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Reprinted with permission from "Seasons: The Environment and Nature Magazine", Autumn 1992, published by the Federation of Ontario Naturalists.

 On this wild isle in the Erie Archipelago, isolation is salvation for a rare wealth of species


Lake Erie was as smooth as glass when I launched my canoe into the waters off the southern tip of Pelee Island. Several islands were visible on the horizon, but I was bound for only one - Middle Island, Canada's southernmost possession.

I soon encountered flocks of Bona­parte's gulls and common terns hover­ing over schools of fish. A light breeze sprang up, sending cat's-paws rippling across the water, and I quickened my strokes. Lake Erie is fickle and the deceptively calm waters of its shallow western basin can quickly whip into choppy, metre-high waves. With a cou­ple of kilometres still to go, I realized how important a refuge these 21 islands of the Erie Archipelago must have been to early natives crossing a stormy lake in their fragile bark canoes.

As I neared the island, about an hour after setting out, I was assaulted by the powerful odour of fish-eating birds. My landing was loudly protested by hun­dreds of gulls nesting on the shingle­strewn north shore. It was early May and the hackberry woods were alive with song. Colourful warblers moved through the understorey, pausing to feed before the short hop north to Pelee Island and Point Pelee. Catching the "cheery-cheery-cheery" of a Kentucky warbler, I turned to look for the skulker, but was distracted by a scarlet tanager, flickering like flame among the leaves of a black maple. Clumps of wild hyacinth had pushed through the mat of phlox carpeting the forest floor, their blooms creating a blue and white mosaic. Near­by, an exquisite southern plant called Miami-mist had just opened its delicate­ly fringed mauve petals.

I almost stumbled into a deep crevice, its walls slippery with mosses, lichens and liverworts. As I caught myself, a red fox emerged from the crack in the bedrock. It stared at me, as startled as I was, then bounded off through the dense ground cover of appendaged waterleaf. It had no doubt wandered here over the winter ice and would be marooned until the lake froze up again.

After pushing through an almost impenetrable thicket of staghom sumac, roughleaf dogwood and Kentucky coffee trees that had overtaken an abandoned airstrip, I emerged at the south shore. Blue ash and hop-trees grew near the edge, their roots running through cracks in the limestone cliffs. Suddenly, one of the "roots" quivered - a perfectly camouflaged Lake Erie water snake raced across the ledge, disappearing into a fissure.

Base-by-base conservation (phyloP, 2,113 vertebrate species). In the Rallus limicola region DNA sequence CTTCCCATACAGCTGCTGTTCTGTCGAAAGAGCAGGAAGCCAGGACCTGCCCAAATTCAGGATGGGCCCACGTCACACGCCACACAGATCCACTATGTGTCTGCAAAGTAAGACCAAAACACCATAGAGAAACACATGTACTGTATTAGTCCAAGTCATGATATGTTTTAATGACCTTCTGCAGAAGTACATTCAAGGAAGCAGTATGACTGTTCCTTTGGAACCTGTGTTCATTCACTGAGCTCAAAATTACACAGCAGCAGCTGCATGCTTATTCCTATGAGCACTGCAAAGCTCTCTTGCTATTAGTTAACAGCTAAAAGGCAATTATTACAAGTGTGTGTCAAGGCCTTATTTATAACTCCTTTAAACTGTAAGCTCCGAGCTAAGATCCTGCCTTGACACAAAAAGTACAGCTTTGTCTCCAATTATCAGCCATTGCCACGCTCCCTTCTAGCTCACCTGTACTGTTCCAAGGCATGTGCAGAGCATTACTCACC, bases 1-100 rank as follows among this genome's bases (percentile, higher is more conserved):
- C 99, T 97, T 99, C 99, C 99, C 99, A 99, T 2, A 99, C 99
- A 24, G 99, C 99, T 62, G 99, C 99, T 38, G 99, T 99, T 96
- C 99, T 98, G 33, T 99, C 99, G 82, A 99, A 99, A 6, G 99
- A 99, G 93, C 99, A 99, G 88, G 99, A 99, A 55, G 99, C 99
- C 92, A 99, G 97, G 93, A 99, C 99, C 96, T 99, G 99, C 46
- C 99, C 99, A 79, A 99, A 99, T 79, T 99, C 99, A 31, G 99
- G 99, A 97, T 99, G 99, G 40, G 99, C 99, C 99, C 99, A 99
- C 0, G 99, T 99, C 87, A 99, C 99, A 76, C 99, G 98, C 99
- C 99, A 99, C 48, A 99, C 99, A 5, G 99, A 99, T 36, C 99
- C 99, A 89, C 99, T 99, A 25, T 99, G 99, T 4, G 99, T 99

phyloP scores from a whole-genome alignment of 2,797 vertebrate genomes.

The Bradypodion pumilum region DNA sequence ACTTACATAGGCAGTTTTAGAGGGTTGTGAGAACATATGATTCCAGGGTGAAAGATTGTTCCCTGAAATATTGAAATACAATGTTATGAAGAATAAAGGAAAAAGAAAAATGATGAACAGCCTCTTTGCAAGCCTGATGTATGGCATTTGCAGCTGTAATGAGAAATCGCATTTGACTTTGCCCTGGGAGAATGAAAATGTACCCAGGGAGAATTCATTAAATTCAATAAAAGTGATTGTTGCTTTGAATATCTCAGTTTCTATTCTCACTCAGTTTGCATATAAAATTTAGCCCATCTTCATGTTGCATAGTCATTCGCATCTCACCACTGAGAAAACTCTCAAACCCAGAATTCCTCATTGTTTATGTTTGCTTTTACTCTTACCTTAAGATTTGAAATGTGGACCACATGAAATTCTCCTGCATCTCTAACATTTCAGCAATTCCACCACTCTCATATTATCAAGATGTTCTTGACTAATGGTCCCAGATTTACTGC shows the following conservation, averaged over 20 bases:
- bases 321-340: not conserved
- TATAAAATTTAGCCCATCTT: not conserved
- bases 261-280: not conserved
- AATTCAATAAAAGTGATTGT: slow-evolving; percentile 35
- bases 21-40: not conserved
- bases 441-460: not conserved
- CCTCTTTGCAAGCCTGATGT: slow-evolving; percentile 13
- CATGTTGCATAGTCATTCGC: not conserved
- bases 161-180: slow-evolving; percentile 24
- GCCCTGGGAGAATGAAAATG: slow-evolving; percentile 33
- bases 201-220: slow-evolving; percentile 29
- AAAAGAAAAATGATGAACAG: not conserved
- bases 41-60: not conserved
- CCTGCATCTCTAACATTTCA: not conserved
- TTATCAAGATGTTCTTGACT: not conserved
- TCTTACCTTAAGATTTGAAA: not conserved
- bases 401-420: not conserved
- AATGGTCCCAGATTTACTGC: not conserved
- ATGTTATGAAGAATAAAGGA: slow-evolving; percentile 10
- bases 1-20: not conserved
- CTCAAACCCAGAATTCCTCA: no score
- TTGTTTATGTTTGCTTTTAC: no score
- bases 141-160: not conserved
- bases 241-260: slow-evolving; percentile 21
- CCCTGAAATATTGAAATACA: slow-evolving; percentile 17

Pandemonium reigned at the shore­line as squealing herring gulls, dis­turbed by my arrival, wheeled overhead. Their nests were everywhere, perched precariously on narrow cliffside ledges or nestled in tree roots. Some even lay unprotected on the flat limestone shelf by the water's edge where the first big wave would wash them away. I sat quietly and the gulls soon returned to their activities: bonding, bathing, repairing nests, incubating eggs. Offshore, hundreds of cor­morants, .mergansers and a fishing boat were working the rich waters. Black-crowned night-­herons and great blue herons flew by, vanishing into the hackberry forests where their flim­sy stick nests were hidden.

This uninhabited naturalist's par­adise lies at a latitude of 41°N, far­ther south than the French Riv­iera. As its name suggests, Middle Island is positioned about halfway between the Ontario and Ohio shore­lines. From the air, the 19-hectare island is tadpole-shaped, its body a forested rocky dome rising a few metres above the lake, its tail a shifting sand-and-grav­el spit trailing out to the west. A dilapidated two-storey hotel in the midst of a small clearing is the only obvious sign of humans passing through. It's a remnant of an unlikely past in which the island hosted a procession of visitors, from journeyers to runaways and renegades. Now, only wild things live here.

Tiny Middle Island supports a wealth of flora and fauna, much of which is unusual in Canada thanks to the pecu­liar combination of conditions here - a thinly soiled limestone substrate and an almost maritime climate. The southern location and island situation give rise to a slightly retarded spring, sparse precip­itation, abundant sunshine and a long frost-free season.

The island's host, western Lake Erie, is a fertile basin that encourages a high diversity and abundance of fish. It's not surprising, then, that Middle Island's most conspicuous inhabitants are its colonially nesting birds. Offering undis­turbed habitat and easy access to plenti­ful food, the island is a perfect place for these fish-eaters to breed.

By far the most abundant are herring gulls; pairs nest in almost every avail­able spot on the limestone cliffs and shelves that ring the island, and many more have settled on the lawn around the old hotel. In 1981, researchers counted 992 nests, making this site one of Lake Erie's largest gull colonies.